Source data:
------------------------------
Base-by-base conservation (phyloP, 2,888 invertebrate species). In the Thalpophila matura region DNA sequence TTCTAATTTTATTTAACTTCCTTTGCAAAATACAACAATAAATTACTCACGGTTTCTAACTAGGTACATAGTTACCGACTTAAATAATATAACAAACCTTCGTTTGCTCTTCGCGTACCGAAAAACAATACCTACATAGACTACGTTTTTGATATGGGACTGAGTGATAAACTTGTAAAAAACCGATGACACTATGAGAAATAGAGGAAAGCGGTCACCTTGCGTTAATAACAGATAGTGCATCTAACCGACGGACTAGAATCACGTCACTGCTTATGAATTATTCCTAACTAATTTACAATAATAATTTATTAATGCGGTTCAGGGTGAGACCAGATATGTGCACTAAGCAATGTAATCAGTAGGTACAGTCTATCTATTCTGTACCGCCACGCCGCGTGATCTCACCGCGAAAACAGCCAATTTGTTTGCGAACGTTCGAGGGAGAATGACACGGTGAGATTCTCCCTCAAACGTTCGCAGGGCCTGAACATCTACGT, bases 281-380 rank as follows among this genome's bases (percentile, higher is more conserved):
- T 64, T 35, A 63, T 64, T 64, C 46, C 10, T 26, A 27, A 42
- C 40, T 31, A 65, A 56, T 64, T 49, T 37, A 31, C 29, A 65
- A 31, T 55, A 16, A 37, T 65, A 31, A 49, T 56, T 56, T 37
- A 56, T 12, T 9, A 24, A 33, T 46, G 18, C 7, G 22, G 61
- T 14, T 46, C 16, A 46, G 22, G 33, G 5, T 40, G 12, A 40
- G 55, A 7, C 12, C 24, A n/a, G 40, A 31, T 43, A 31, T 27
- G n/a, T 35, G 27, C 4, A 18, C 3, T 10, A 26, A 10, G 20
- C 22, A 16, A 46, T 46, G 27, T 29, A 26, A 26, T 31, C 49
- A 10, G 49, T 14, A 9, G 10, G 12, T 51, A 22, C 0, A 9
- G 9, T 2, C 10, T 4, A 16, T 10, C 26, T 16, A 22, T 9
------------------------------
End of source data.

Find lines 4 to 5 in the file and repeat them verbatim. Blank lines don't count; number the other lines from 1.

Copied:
- A 31, T 55, A 16, A 37, T 65, A 31, A 49, T 56, T 56, T 37
- A 56, T 12, T 9, A 24, A 33, T 46, G 18, C 7, G 22, G 61